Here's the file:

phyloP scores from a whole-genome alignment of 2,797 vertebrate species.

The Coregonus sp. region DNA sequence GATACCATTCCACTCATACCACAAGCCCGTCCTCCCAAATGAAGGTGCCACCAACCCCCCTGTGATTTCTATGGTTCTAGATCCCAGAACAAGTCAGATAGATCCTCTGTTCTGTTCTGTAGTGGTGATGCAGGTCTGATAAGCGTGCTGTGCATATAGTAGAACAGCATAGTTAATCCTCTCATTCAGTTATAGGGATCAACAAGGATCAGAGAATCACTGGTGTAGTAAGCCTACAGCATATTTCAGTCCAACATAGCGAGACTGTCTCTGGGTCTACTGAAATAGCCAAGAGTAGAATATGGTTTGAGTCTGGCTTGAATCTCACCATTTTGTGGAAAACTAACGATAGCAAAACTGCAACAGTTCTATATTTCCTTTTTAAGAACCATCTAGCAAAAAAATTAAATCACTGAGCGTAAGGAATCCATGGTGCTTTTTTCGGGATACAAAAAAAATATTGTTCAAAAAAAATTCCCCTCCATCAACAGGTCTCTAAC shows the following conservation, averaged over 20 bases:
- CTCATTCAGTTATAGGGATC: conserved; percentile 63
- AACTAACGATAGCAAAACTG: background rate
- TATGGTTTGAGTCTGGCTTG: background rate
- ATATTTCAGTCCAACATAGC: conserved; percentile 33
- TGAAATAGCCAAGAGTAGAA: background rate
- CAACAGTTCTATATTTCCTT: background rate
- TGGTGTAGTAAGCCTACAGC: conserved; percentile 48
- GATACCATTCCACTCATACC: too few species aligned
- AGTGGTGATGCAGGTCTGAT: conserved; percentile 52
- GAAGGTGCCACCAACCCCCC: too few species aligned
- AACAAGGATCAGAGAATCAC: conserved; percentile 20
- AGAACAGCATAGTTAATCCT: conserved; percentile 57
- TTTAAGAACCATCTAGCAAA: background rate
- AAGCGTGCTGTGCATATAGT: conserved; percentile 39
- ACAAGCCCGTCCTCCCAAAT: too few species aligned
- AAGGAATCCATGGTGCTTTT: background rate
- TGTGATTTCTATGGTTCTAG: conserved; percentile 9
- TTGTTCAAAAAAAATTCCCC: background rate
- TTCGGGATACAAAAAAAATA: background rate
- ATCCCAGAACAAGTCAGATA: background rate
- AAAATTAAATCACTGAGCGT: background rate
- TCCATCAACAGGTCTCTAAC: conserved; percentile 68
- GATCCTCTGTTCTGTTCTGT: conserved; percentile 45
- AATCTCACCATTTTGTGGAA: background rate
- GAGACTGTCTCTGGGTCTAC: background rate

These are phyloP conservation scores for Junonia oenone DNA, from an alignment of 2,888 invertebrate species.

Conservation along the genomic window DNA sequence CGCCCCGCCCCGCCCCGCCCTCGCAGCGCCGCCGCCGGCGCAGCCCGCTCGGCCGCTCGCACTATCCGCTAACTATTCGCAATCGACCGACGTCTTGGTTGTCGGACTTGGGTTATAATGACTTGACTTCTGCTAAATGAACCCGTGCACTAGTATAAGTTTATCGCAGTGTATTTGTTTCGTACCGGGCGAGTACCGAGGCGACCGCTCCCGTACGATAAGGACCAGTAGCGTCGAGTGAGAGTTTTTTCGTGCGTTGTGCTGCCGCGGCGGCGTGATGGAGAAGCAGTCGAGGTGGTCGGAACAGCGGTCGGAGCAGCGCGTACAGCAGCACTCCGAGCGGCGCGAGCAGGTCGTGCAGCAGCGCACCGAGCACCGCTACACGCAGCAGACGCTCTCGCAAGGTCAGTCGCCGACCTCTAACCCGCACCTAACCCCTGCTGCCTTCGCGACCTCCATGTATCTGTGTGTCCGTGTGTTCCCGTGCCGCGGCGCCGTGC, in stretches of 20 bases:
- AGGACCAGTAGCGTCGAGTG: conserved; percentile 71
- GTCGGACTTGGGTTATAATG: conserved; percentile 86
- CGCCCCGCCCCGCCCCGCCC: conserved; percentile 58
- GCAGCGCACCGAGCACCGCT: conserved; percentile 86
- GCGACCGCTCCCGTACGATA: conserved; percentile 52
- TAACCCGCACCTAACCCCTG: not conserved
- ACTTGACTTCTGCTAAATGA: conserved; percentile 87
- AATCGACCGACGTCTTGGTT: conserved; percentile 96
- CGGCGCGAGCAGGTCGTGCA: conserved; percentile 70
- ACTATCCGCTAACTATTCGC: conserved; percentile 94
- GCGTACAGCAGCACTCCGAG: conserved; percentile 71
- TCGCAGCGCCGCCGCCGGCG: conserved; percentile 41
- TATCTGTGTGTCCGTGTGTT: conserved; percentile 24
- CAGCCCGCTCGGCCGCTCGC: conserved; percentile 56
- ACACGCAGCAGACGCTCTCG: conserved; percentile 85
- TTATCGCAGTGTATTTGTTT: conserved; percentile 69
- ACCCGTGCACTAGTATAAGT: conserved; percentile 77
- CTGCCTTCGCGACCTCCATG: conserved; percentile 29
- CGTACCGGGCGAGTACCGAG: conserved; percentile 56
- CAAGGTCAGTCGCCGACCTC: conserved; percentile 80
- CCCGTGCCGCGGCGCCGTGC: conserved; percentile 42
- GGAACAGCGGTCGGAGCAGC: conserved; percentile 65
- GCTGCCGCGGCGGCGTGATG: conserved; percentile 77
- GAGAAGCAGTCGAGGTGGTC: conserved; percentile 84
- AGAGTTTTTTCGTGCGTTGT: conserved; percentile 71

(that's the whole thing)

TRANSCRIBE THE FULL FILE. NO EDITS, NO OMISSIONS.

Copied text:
phyloP scores from a whole-genome alignment of 2,797 vertebrate species.

The Coregonus sp. region DNA sequence GATACCATTCCACTCATACCACAAGCCCGTCCTCCCAAATGAAGGTGCCACCAACCCCCCTGTGATTTCTATGGTTCTAGATCCCAGAACAAGTCAGATAGATCCTCTGTTCTGTTCTGTAGTGGTGATGCAGGTCTGATAAGCGTGCTGTGCATATAGTAGAACAGCATAGTTAATCCTCTCATTCAGTTATAGGGATCAACAAGGATCAGAGAATCACTGGTGTAGTAAGCCTACAGCATATTTCAGTCCAACATAGCGAGACTGTCTCTGGGTCTACTGAAATAGCCAAGAGTAGAATATGGTTTGAGTCTGGCTTGAATCTCACCATTTTGTGGAAAACTAACGATAGCAAAACTGCAACAGTTCTATATTTCCTTTTTAAGAACCATCTAGCAAAAAAATTAAATCACTGAGCGTAAGGAATCCATGGTGCTTTTTTCGGGATACAAAAAAAATATTGTTCAAAAAAAATTCCCCTCCATCAACAGGTCTCTAAC shows the following conservation, averaged over 20 bases:
- CTCATTCAGTTATAGGGATC: conserved; percentile 63
- AACTAACGATAGCAAAACTG: background rate
- TATGGTTTGAGTCTGGCTTG: background rate
- ATATTTCAGTCCAACATAGC: conserved; percentile 33
- TGAAATAGCCAAGAGTAGAA: background rate
- CAACAGTTCTATATTTCCTT: background rate
- TGGTGTAGTAAGCCTACAGC: conserved; percentile 48
- GATACCATTCCACTCATACC: too few species aligned
- AGTGGTGATGCAGGTCTGAT: conserved; percentile 52
- GAAGGTGCCACCAACCCCCC: too few species aligned
- AACAAGGATCAGAGAATCAC: conserved; percentile 20
- AGAACAGCATAGTTAATCCT: conserved; percentile 57
- TTTAAGAACCATCTAGCAAA: background rate
- AAGCGTGCTGTGCATATAGT: conserved; percentile 39
- ACAAGCCCGTCCTCCCAAAT: too few species aligned
- AAGGAATCCATGGTGCTTTT: background rate
- TGTGATTTCTATGGTTCTAG: conserved; percentile 9
- TTGTTCAAAAAAAATTCCCC: background rate
- TTCGGGATACAAAAAAAATA: background rate
- ATCCCAGAACAAGTCAGATA: background rate
- AAAATTAAATCACTGAGCGT: background rate
- TCCATCAACAGGTCTCTAAC: conserved; percentile 68
- GATCCTCTGTTCTGTTCTGT: conserved; percentile 45
- AATCTCACCATTTTGTGGAA: background rate
- GAGACTGTCTCTGGGTCTAC: background rate

These are phyloP conservation scores for Junonia oenone DNA, from an alignment of 2,888 invertebrate species.

Conservation along the genomic window DNA sequence CGCCCCGCCCCGCCCCGCCCTCGCAGCGCCGCCGCCGGCGCAGCCCGCTCGGCCGCTCGCACTATCCGCTAACTATTCGCAATCGACCGACGTCTTGGTTGTCGGACTTGGGTTATAATGACTTGACTTCTGCTAAATGAACCCGTGCACTAGTATAAGTTTATCGCAGTGTATTTGTTTCGTACCGGGCGAGTACCGAGGCGACCGCTCCCGTACGATAAGGACCAGTAGCGTCGAGTGAGAGTTTTTTCGTGCGTTGTGCTGCCGCGGCGGCGTGATGGAGAAGCAGTCGAGGTGGTCGGAACAGCGGTCGGAGCAGCGCGTACAGCAGCACTCCGAGCGGCGCGAGCAGGTCGTGCAGCAGCGCACCGAGCACCGCTACACGCAGCAGACGCTCTCGCAAGGTCAGTCGCCGACCTCTAACCCGCACCTAACCCCTGCTGCCTTCGCGACCTCCATGTATCTGTGTGTCCGTGTGTTCCCGTGCCGCGGCGCCGTGC, in stretches of 20 bases:
- AGGACCAGTAGCGTCGAGTG: conserved; percentile 71
- GTCGGACTTGGGTTATAATG: conserved; percentile 86
- CGCCCCGCCCCGCCCCGCCC: conserved; percentile 58
- GCAGCGCACCGAGCACCGCT: conserved; percentile 86
- GCGACCGCTCCCGTACGATA: conserved; percentile 52
- TAACCCGCACCTAACCCCTG: not conserved
- ACTTGACTTCTGCTAAATGA: conserved; percentile 87
- AATCGACCGACGTCTTGGTT: conserved; percentile 96
- CGGCGCGAGCAGGTCGTGCA: conserved; percentile 70
- ACTATCCGCTAACTATTCGC: conserved; percentile 94
- GCGTACAGCAGCACTCCGAG: conserved; percentile 71
- TCGCAGCGCCGCCGCCGGCG: conserved; percentile 41
- TATCTGTGTGTCCGTGTGTT: conserved; percentile 24
- CAGCCCGCTCGGCCGCTCGC: conserved; percentile 56
- ACACGCAGCAGACGCTCTCG: conserved; percentile 85
- TTATCGCAGTGTATTTGTTT: conserved; percentile 69
- ACCCGTGCACTAGTATAAGT: conserved; percentile 77
- CTGCCTTCGCGACCTCCATG: conserved; percentile 29
- CGTACCGGGCGAGTACCGAG: conserved; percentile 56
- CAAGGTCAGTCGCCGACCTC: conserved; percentile 80
- CCCGTGCCGCGGCGCCGTGC: conserved; percentile 42
- GGAACAGCGGTCGGAGCAGC: conserved; percentile 65
- GCTGCCGCGGCGGCGTGATG: conserved; percentile 77
- GAGAAGCAGTCGAGGTGGTC: conserved; percentile 84
- AGAGTTTTTTCGTGCGTTGT: conserved; percentile 71